Increases in individual income taxes and a higher-than-anticipated influx of federal funds put May’s revenue collections on solid footing, the Legislature’s budget arm reported.Read More »
The once-biennial ballot measure asking voters if their lawmakers deserve a pay raise is becoming th...
Arizona Rep. Sonny Borrelli pleaded guilty to a domestic violence charge in 2001 after police respon...
Arizona Sen. Kimberly Yee will speak at the Republic National Convention in Cleveland. ...
Republican Reps. J.D. Mesnard and Darin Mitchell, along with Republican Sen. Don Shooter, who is pla...
A complaint filed with the Internal Revenue Service against a “dark money” group that spent hundreds...
Democratic Rep. Ceci Velasquez dropped out of her re-election race in Legislative District 29 today ...
Throughout the 16 years that John Hays served in the Arizona Legislature, it was a kinder, gentler p...
A handful of Democratic lawmakers held a press conference today to announce they are donating their special session paychecks to a nonprofit employment assistance organization and chastise their Republican colleagues for not extending federal unemployment benefits.Read More »
Sen. Scott Bundgaard, the Peoria Republican who is facing misdemeanor charges over a physical scuffle with his then-girlfriend in February, has entered a “not guilty” plea.Read More »
Last week, California Gov. Jerry Brown vetoed a budget that he said was filled with gimmicks — or as he put it, “legally questionable maneuvers, costly borrowing and unrealistic savings.” Editorial boards have praised Brown for exercising responsible fiscal judgment. Meanwhile, Brian Joseph of the Orange County Register has written that Brown’s own budget plan uses gimmicks, too.Read More »
Lawmakers made a difficult decision when they cut more than $200 million from the state’s health care system for the poor, but doing so wasn’t unconstitutional, Senate President Russell Pearce and House Speaker Andy Tobin argued yesterday in a brief opposing a lawsuit that aims to block the cuts.Read More »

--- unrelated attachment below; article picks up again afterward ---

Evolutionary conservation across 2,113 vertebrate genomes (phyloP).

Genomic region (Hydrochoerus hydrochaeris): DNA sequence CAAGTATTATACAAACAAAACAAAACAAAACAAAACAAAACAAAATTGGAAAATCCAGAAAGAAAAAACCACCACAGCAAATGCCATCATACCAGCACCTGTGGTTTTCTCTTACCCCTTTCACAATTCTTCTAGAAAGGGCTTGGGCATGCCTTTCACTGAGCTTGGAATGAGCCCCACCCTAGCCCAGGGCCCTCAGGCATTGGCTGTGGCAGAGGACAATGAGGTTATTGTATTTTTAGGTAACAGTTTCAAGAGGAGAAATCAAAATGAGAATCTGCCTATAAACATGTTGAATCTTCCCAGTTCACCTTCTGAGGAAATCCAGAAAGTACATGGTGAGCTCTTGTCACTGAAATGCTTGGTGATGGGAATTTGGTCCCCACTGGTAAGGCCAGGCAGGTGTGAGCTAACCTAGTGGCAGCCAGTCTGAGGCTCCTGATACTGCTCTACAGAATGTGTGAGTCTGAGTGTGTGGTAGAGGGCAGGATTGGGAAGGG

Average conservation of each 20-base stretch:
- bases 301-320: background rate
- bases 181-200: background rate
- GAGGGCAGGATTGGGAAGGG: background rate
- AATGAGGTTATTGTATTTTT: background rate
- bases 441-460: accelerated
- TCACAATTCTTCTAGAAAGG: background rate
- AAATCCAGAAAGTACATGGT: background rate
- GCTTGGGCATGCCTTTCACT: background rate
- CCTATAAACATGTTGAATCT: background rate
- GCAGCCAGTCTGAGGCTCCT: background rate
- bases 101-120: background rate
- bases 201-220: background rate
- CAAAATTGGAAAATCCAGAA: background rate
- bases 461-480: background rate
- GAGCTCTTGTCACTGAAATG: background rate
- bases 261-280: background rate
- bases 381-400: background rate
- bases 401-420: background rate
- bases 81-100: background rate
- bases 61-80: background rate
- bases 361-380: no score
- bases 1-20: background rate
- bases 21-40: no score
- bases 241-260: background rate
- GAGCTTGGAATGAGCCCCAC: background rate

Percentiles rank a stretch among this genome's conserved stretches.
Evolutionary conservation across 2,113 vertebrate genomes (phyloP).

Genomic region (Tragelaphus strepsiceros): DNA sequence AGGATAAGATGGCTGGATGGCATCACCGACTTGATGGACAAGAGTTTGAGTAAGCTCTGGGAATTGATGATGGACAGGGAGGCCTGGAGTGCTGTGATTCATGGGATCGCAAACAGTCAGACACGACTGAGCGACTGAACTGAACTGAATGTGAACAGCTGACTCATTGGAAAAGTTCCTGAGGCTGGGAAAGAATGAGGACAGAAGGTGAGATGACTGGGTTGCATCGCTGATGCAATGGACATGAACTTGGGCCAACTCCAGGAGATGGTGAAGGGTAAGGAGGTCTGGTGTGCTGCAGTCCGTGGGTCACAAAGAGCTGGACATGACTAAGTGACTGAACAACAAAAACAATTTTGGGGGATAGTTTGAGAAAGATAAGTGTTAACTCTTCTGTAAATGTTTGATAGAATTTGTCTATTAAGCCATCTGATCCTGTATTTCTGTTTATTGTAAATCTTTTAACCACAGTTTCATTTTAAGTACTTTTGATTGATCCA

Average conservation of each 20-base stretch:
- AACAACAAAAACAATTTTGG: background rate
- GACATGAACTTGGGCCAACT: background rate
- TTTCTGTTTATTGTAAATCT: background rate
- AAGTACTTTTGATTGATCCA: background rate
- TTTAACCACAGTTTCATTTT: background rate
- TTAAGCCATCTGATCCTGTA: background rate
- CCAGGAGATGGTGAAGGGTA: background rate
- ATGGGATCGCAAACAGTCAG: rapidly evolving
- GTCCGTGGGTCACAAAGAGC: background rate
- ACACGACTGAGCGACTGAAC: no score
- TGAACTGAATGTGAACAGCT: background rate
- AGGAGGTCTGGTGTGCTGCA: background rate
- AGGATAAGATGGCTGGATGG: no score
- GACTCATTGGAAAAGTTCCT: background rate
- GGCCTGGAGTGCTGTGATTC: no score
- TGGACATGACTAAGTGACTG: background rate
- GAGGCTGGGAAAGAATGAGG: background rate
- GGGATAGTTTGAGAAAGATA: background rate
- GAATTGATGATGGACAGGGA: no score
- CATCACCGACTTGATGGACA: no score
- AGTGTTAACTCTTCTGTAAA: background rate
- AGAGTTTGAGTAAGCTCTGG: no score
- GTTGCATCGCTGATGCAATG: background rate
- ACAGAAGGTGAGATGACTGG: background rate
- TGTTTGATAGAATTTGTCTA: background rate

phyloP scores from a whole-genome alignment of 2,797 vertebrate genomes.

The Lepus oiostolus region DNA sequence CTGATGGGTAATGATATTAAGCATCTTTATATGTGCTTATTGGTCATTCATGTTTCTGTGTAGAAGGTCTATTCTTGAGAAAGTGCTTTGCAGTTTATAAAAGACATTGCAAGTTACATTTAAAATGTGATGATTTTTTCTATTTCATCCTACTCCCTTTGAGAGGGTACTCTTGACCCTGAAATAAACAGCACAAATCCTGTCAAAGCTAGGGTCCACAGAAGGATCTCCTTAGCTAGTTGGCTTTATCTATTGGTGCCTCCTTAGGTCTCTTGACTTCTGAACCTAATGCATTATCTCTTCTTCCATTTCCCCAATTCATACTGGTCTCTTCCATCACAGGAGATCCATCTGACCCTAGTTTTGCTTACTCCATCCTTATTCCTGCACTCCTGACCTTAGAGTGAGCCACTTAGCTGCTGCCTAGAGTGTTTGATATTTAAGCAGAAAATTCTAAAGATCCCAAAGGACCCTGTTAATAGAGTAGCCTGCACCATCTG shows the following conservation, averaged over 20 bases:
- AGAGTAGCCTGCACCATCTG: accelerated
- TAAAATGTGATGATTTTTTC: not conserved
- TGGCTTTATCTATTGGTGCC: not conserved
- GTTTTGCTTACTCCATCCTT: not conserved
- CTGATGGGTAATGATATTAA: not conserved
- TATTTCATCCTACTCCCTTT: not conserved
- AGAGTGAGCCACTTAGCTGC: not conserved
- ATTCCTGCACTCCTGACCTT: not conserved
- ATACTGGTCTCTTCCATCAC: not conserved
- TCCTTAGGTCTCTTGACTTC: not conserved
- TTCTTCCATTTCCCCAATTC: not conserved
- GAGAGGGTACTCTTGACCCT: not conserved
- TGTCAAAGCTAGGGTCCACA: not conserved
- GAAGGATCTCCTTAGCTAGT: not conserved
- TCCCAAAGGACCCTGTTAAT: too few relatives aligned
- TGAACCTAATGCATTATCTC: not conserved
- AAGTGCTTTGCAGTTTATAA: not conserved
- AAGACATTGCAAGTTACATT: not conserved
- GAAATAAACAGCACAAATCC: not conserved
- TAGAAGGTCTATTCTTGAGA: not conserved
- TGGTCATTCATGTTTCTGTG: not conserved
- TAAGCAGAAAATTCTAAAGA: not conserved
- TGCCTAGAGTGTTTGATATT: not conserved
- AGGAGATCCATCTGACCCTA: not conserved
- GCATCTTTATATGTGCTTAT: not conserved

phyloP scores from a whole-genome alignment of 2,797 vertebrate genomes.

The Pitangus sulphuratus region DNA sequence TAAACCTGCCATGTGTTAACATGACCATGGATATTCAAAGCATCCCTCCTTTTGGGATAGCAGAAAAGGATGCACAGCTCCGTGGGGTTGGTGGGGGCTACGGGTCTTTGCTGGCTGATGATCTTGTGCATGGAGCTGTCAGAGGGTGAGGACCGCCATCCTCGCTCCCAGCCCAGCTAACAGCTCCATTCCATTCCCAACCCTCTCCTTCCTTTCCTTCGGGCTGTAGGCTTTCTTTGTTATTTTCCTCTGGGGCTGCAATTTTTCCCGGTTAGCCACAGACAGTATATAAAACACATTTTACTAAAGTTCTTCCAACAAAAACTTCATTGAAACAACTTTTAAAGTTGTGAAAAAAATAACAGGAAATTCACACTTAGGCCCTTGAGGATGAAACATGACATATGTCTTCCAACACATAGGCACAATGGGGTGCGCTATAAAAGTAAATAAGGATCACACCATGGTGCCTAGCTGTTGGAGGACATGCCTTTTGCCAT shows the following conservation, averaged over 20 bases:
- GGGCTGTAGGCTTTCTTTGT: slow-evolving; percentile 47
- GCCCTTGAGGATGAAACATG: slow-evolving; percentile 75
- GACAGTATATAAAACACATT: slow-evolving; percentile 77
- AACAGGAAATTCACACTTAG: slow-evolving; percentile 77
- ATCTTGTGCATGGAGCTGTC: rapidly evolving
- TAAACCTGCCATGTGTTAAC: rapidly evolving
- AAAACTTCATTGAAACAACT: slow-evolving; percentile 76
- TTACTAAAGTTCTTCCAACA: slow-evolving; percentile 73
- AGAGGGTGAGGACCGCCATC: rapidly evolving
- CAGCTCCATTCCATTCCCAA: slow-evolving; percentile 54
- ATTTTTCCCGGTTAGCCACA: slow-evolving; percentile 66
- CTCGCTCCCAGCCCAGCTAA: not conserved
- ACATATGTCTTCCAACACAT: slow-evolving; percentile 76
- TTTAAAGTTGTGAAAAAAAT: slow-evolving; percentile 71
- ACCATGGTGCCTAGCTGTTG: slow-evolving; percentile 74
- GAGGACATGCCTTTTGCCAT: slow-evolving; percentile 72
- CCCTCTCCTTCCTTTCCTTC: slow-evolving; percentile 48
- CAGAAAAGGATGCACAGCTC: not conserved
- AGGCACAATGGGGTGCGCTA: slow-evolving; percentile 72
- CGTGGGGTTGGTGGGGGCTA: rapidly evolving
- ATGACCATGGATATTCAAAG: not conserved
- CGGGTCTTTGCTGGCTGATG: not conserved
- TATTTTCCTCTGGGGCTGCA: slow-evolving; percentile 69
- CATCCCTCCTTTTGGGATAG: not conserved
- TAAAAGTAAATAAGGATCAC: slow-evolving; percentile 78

Rep. Chester Crandell, a Heber Republican, is pushing a system of school finance reform of his own making that would pay school districts as students reach certain levels of achievement.Read More »
A state senator is accusing the Maricopa Community Colleges board of planning to break the law by reconsidering its tuition rates, a move the legislator said would result in undocumented students paying in-state tuition rates.Read More »
Not all Republicans are celebrating the special session as a victory over federal spending.
For representatives from rural areas, where unemployment is more than 20 percent in some pockets, it can be frustrating to hear their colleagues from urban centers like Phoenix denounce efforts to help the unemployed as unnecessary spending.
In his first real test in his new role, House Speaker Andy Tobin found himself battling Gov. Jan Brewer.
Six weeks after being chosen by his caucus, Tobin and Brewer squared off over an extension of unemployment insurance: Brewer wanted to extend the benefits by 20 weeks and make some limited reforms, while Tobin publicly challenged her to expand the special session to include corporate tax cuts and incentives aimed at stimulating job creation.
Like taxes, budget and immigration, the special session that failed to extend unemployment aid to those who have been out of work the longest became another arena in the war to define the soul of the Republican Party.
The program’s most vocal critics and most ardent supporters are, not surprisingly, members of the GOP.